Even passengers who test negative on arrival are issued a quarantine order and taken in a government-operated shuttle to their designated quarantine hotel that has to be pre-booked, usually at least two months in advance, given the limited availability designed to cap the number of arrivals. Most passengers from countries deemed ‘high risk’ spend 21 days of quarantine in a hotel room at their own cost. The windows in these rooms are often sealed and cannot be opened. Stepping out of the room means a hefty fine, an immediate transfer to Penny’s Bay for 21 days of isolation, followed by six months in prison, reads the warning sign posted on every door.

This stringent screening of arrivals, Hong Kong’s health officials pointed out on November 29, helped Hong Kong detect its first case of the new Omicron variant, before it spread, in a traveller from South Africa who tested positive on his third day in quarantine. Every individual is tested six times during their three-week hotel stay. Hong Kong also emerged unscathed from the Delta variant, with most cases caught in quarantine and the region facing no wave. The only local spread came from an airport worker, whose close contacts were all promptly transferred to Penny’s Bay.

“A few elements have been key to ensuring that the cases were low,” explains Siddharth Sridhar, clinical virologist at the University of Hong Kong. “Border controls, 100% mask-wearing from very early on, very strictly enforced social distancing, and a highly efficient method of testing and tracing. We do a lot of contact tracing and quarantine. So, I’d say Hong Kong uses fairly traditional methods to achieve COVID-19 control and they have worked very well for us.”

Hong Kong’s sweeping testing system means that entire residential neighbourhoods are locked down and individuals tested if there is a single reported case, while hundreds of close contacts are immediately sent to quarantine at the government’s facility at Penny’s Bay.

Another major factor for low cases has been compliance from a public that lived through the SARS epidemic. If the costs of this strategy include mask-wearing and no international travel, the benefits are that people have been living largely normal lives, with open schools, for much of the past two years after an initial strict lockdown.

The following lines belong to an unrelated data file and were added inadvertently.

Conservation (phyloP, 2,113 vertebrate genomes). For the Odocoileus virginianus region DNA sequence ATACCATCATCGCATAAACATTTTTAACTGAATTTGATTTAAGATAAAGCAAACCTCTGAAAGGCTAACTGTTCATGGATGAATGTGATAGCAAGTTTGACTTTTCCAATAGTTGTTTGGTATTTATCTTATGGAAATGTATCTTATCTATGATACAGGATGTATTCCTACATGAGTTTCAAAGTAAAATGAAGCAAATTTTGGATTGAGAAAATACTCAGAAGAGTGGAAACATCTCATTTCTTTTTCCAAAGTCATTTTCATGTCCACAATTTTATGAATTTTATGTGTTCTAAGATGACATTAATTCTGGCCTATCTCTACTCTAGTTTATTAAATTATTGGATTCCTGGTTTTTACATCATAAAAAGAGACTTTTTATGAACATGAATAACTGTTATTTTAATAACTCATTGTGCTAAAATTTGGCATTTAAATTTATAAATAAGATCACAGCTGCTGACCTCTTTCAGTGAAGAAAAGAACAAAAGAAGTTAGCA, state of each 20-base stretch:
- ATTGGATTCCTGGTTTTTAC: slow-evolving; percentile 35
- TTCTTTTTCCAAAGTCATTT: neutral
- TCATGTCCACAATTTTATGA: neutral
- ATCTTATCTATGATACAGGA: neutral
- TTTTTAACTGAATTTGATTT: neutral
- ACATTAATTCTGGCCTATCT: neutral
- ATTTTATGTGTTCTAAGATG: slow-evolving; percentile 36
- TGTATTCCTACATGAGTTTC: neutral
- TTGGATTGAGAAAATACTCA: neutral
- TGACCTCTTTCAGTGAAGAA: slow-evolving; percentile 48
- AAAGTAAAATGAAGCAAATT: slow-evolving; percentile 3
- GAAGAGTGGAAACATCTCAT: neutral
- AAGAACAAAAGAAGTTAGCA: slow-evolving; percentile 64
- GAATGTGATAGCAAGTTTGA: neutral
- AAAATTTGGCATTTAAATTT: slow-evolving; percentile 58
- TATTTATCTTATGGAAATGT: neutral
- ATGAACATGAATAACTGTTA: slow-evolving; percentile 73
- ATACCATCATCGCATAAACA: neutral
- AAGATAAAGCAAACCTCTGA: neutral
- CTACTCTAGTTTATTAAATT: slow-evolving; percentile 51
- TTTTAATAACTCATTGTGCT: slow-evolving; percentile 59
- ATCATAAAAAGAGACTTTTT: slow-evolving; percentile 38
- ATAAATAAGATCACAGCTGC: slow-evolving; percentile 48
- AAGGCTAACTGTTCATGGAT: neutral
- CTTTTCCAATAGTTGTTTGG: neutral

Yet, this ‘zero COVID’ approach, in place now for close to two years, appears increasingly incongruous in a world that is gradually returning to normalcy — or was, before the emergence of Omicron. After Singapore, Australia and New Zealand opened their borders, only the Chinese mainland, Hong Kong, and Taiwan are still clinging on to a ‘zero COVID’ approach, with stringent travel restrictions meaning continued isolation from the world.

‘A victim of our own success’

A growing number of people from foreign firms who have made their base in a place that likes to call itself ‘Asia’s World City’ as well as people who haven’t seen their families overseas for months are now asking whether this strategy is sustainable. They may, however, still be in the minority, given the broad public support for a stringent approach.

Moreover, much of the debate about whether Hong Kong can — or should — re-open and follow Singapore’s path hinges on two pressing problems that complicate any decision. One involves public health — specifically, poor vaccination rates — while the other is political, with Hong Kong having to choose between the mainland — another ‘zero COVID’ region — and the rest of the world while returning to normalcy.

In Dr. Sridhar’s view, Hong Kong, at this moment, has no choice but to continue with this approach at least until it vaccinates more people. The single biggest concern is an extremely low vaccination rate among the elderly. On November 23, Hong Kong reached a milestone of vaccinating 70% of the population with one dose (67% have been given two doses). The number falls dramatically for the 80 and above population — the most vulnerable group — to just 18%.

Singapore’s example is the warning sign that gives pause for caution. Singapore, with more than 80% of the population fully vaccinated, crossed Hong Kong’s total number of deaths on October 16, mostly because of the Delta wave earlier this year. After Singapore opened its borders, it recorded more than 250 deaths in just November, which is more than what Hong Kong has seen since the start of the pandemic. Most of those deaths were among the elderly, with 95% of those who died above 60 years, and close to three-quarters of them not fully vaccinated. Given Hong Kong’s vaccination rates, opening up now would mean a wave of possibly thousands of deaths among the elderly.

What explains the low vaccination rates for a region that did almost everything else right? “We are a victim of our own success,” says Dr. Sridhar. “Because COVID-19 was so effectively controlled, many people don’t feel it is a threat at a personal level. Indeed, there is a perception that Hong Kong can maintain its current measures and keep COVID-19 out indefinitely.” Coupled with widespread misinformation about vaccines on WhatsApp groups, few older residents are seeking to get vaccinated.

Yet, the low rates also feed into a vicious cycle, a consequence of a conscious policy decision to keep Hong Kong isolated. If Hong Kong was to set a timetable for opening, it would certainly spur more people to get their shots. While Dr. Sridhar says there is “no such thing as a clean exit strategy, if you tell people that there is a deadline and you are going to have to open up eventually”, it would send a strong message to get vaccinated. “What we can do,” he says, “is mitigate the effects of a massive COVID-19 surge in the community as far as possible. And I would argue that we will be in the best position possible to make that happen only by 2022”, with a combination of more people being vaccinated and the possibility of anti-virals. “There is no other way to exit the limbo we are currently in,” he says.